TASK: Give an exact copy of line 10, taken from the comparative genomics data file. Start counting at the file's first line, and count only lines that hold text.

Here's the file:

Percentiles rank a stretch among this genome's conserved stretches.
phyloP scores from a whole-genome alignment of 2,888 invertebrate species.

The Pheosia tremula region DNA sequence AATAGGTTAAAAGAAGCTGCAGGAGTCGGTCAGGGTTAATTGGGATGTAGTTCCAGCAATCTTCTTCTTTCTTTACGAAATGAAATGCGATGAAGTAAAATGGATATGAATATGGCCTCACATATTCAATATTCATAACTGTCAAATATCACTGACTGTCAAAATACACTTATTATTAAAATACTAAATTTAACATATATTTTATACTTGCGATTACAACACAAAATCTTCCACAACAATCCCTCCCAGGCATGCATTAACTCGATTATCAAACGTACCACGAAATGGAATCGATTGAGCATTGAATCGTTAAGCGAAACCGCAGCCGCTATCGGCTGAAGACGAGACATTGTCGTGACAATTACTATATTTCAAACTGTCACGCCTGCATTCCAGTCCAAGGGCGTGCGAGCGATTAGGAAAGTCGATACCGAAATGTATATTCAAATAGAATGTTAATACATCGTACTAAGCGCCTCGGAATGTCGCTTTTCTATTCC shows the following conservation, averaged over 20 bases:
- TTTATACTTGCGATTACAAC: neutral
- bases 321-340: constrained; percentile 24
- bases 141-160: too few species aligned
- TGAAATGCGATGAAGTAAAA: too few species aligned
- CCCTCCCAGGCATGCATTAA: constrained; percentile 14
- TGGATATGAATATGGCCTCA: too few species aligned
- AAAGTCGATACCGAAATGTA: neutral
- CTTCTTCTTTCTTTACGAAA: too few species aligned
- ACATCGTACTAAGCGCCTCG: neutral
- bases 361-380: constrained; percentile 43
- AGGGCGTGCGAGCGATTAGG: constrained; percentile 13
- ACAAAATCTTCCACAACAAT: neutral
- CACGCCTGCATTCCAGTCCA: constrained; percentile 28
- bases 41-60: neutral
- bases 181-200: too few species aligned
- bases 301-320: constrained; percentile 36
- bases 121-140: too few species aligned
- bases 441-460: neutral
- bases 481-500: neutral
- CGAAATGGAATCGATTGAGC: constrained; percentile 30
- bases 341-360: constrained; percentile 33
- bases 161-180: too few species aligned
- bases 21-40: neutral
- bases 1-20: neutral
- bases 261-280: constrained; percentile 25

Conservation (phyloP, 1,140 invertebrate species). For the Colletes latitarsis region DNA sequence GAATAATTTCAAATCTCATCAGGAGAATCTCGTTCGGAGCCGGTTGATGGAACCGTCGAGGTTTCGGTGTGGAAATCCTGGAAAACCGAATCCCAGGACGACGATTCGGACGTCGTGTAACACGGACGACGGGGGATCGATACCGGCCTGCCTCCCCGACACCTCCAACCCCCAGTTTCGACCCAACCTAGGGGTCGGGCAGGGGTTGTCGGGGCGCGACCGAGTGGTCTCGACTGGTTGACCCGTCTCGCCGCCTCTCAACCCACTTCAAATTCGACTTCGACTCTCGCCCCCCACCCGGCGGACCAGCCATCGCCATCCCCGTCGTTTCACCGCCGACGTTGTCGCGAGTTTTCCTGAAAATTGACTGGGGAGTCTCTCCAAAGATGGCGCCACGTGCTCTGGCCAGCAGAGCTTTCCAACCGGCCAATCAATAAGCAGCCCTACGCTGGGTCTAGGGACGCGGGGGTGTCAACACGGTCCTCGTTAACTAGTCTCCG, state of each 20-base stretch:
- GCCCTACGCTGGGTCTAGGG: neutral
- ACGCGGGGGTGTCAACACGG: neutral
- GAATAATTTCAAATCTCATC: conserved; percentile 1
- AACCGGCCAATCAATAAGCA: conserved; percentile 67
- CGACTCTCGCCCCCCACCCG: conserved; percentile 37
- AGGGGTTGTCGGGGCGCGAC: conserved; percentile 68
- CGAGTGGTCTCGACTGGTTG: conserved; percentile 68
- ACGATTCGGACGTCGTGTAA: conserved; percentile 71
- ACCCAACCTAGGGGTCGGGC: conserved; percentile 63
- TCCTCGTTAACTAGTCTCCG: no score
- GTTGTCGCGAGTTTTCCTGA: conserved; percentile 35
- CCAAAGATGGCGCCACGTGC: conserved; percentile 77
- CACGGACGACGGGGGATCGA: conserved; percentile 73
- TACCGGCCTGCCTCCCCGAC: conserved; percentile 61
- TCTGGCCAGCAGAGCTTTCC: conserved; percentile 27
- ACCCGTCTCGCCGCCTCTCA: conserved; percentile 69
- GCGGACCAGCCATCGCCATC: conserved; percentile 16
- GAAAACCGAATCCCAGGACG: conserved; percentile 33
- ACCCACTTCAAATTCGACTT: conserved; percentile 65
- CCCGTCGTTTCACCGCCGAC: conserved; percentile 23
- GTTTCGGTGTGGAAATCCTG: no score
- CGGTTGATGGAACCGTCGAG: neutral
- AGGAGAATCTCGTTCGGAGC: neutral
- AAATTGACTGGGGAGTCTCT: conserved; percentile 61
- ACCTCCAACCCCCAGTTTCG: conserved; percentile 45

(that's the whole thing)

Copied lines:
- AAAGTCGATACCGAAATGTA: neutral